First on your list of "must pack" items is a safety and repair kit, which we've covered this later on this article.

Unless you're riding a fully-fledged touring motorcycle, you'll probably need to invest in some type of storage bags; backpacks don't count. Options include saddlebags (which rest straddle the seat and rest on either side of the rear wheel, and are also known as panniers,) and tank bags, which sit directly atop the fuel tank (and often have handy clear plastic windows for displaying maps.) While hard bags offer more weather protection than soft bags, they are also costlier, add more weight, and require more involved installation. Centrally positioned tail bags (touring packs) are another option if you need even more storage. Inspect Your Bike
Maintenance is not only an essential part of motorcycle ownership; it can make the difference between safe riding and getting stranded-- or worse, taking a spill. 
Learn how to change your oil, check and lubricate your bike's chain, ensure that your tires are inflated properly, and check your fluid levels, and you'll ride with the confidence of knowing that your bike will run reliably.
Motorcycle Safety Foundation's T-CLOCS method is an efficient way to inspect your bike before traveling: T: Tires.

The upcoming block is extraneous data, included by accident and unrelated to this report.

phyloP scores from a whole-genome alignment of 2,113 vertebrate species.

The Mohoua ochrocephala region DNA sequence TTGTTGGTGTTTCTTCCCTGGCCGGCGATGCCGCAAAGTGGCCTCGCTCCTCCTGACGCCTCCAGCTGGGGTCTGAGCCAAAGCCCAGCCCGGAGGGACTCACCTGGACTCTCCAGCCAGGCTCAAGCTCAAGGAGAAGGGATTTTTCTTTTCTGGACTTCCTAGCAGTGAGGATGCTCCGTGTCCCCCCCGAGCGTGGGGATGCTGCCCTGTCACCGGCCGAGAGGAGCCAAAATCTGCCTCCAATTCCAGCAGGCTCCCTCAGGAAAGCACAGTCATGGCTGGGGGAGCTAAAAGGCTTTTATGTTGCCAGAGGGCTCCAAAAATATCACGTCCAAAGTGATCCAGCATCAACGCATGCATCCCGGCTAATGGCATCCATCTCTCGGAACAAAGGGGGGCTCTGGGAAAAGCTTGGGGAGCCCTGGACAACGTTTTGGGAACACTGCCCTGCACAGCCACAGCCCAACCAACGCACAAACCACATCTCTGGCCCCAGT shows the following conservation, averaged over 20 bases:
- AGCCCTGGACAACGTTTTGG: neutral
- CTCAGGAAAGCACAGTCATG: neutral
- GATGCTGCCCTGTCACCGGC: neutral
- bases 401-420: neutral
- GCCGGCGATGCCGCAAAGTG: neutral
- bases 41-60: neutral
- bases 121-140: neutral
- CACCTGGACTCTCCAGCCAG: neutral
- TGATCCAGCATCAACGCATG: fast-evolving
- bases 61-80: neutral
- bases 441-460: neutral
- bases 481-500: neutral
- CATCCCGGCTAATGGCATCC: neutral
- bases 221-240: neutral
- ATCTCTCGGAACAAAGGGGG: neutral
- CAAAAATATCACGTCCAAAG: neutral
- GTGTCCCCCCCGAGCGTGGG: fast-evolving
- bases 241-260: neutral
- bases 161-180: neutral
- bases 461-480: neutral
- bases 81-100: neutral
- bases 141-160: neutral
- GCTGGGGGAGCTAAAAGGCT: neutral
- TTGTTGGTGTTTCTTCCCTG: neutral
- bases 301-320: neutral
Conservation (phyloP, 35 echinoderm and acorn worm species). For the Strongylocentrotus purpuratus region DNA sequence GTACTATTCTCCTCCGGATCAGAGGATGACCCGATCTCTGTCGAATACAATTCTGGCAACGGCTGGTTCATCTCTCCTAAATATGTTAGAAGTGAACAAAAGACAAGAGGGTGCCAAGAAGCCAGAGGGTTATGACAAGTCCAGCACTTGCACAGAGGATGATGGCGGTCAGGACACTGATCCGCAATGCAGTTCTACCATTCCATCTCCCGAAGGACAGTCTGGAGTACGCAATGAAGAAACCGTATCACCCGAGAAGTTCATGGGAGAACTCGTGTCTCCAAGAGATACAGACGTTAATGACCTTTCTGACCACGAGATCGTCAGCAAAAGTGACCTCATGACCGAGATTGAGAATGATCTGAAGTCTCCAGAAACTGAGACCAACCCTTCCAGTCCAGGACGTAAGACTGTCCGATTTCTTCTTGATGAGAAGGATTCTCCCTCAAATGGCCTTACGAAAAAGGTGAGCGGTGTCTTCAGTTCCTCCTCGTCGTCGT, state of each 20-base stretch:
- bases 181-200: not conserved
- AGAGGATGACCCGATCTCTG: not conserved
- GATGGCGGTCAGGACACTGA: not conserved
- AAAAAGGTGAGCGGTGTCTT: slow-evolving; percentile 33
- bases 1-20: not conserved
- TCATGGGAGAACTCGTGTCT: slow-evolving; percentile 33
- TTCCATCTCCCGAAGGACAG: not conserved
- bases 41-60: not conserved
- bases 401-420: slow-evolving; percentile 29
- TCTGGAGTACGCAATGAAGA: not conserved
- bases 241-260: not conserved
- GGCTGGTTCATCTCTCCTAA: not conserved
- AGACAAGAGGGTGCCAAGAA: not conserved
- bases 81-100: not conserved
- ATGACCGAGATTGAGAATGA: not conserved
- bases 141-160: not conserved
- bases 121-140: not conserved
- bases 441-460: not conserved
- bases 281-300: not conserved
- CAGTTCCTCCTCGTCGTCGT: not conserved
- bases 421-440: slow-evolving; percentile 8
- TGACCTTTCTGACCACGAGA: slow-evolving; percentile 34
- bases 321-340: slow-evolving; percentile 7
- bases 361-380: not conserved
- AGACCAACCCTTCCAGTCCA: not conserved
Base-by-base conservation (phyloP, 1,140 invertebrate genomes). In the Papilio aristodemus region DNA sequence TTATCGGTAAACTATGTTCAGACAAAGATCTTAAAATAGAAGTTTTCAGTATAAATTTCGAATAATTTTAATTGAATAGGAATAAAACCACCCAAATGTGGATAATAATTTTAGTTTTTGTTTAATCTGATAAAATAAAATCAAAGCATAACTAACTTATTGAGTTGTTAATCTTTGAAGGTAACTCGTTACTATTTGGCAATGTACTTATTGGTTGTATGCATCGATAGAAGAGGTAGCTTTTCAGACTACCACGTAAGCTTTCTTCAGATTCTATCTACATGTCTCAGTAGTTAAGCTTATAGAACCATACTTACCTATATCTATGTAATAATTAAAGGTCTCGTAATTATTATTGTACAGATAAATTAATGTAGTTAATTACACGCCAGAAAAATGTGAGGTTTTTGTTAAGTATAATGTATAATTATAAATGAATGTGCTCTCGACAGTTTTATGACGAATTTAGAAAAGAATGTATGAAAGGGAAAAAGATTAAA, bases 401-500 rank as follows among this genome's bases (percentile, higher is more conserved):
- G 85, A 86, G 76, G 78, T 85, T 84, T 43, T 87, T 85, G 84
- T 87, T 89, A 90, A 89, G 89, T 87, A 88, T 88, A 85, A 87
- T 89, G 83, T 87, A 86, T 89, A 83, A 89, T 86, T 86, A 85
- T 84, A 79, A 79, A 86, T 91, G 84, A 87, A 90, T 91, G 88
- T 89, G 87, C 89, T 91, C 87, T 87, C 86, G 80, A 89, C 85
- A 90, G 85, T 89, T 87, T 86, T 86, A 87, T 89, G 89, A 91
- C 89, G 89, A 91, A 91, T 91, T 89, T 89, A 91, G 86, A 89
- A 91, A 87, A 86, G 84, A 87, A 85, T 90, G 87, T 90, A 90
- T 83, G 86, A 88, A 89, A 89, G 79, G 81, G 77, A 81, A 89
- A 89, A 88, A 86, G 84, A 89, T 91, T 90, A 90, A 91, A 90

Make sure both tires are properly inflated, using an air pressure monitor that you bring with you on rides. Don't risk riding on tires that might need replacement; if suspect a tire will not last long enough for a ride, have it replaced.
C: Controls.
Are your cables (clutch and brakes) and controls intact and working?
L: Lights.
Make sure your headlights (high & low beam), turn signals, and brake lights work.
O: Oils & fluids.
Check everything from engine oil and coolant to brake fluid.
C: Chassis.
Ensure that the frame, suspension, chain (belt), and fasteners are all secure and intact.
S: Stands.
Make sure the center stand and/or side stand 
isn't cracked or bent, and that springs 
properly hold the assembly away from
the pavement when stowed.
Smart Biker Magazine / All rights reserved / Canadian Built

Ride Safe... Ride Smart!